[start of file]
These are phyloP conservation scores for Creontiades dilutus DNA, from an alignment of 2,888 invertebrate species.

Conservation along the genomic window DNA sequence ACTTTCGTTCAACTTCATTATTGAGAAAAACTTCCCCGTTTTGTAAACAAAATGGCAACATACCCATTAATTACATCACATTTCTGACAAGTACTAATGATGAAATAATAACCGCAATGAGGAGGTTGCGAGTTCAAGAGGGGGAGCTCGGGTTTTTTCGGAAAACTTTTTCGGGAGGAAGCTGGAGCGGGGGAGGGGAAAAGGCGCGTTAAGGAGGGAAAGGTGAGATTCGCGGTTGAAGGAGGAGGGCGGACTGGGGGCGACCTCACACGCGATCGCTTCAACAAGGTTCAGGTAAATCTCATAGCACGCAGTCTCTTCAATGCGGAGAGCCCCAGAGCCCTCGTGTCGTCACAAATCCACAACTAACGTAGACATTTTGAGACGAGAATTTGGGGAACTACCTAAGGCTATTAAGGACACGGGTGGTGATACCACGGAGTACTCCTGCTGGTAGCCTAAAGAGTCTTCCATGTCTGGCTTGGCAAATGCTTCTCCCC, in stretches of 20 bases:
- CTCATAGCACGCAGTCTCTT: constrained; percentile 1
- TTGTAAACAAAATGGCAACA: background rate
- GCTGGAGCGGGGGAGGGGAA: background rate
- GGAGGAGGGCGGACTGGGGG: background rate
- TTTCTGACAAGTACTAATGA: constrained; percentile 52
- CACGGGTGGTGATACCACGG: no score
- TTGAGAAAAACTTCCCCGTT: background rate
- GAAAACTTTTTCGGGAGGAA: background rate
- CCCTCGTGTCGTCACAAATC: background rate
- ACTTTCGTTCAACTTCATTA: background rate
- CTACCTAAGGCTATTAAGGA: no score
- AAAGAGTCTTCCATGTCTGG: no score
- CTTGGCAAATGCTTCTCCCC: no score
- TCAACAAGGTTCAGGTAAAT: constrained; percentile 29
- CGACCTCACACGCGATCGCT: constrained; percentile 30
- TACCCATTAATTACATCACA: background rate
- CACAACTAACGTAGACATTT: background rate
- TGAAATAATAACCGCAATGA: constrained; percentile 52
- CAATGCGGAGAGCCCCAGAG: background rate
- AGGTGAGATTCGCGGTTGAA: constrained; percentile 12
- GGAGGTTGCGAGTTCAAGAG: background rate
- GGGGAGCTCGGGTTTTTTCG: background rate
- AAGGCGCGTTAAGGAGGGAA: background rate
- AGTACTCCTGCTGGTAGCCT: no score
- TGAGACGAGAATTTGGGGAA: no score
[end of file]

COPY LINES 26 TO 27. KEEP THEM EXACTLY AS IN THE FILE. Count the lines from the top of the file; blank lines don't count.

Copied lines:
- AGTACTCCTGCTGGTAGCCT: no score
- TGAGACGAGAATTTGGGGAA: no score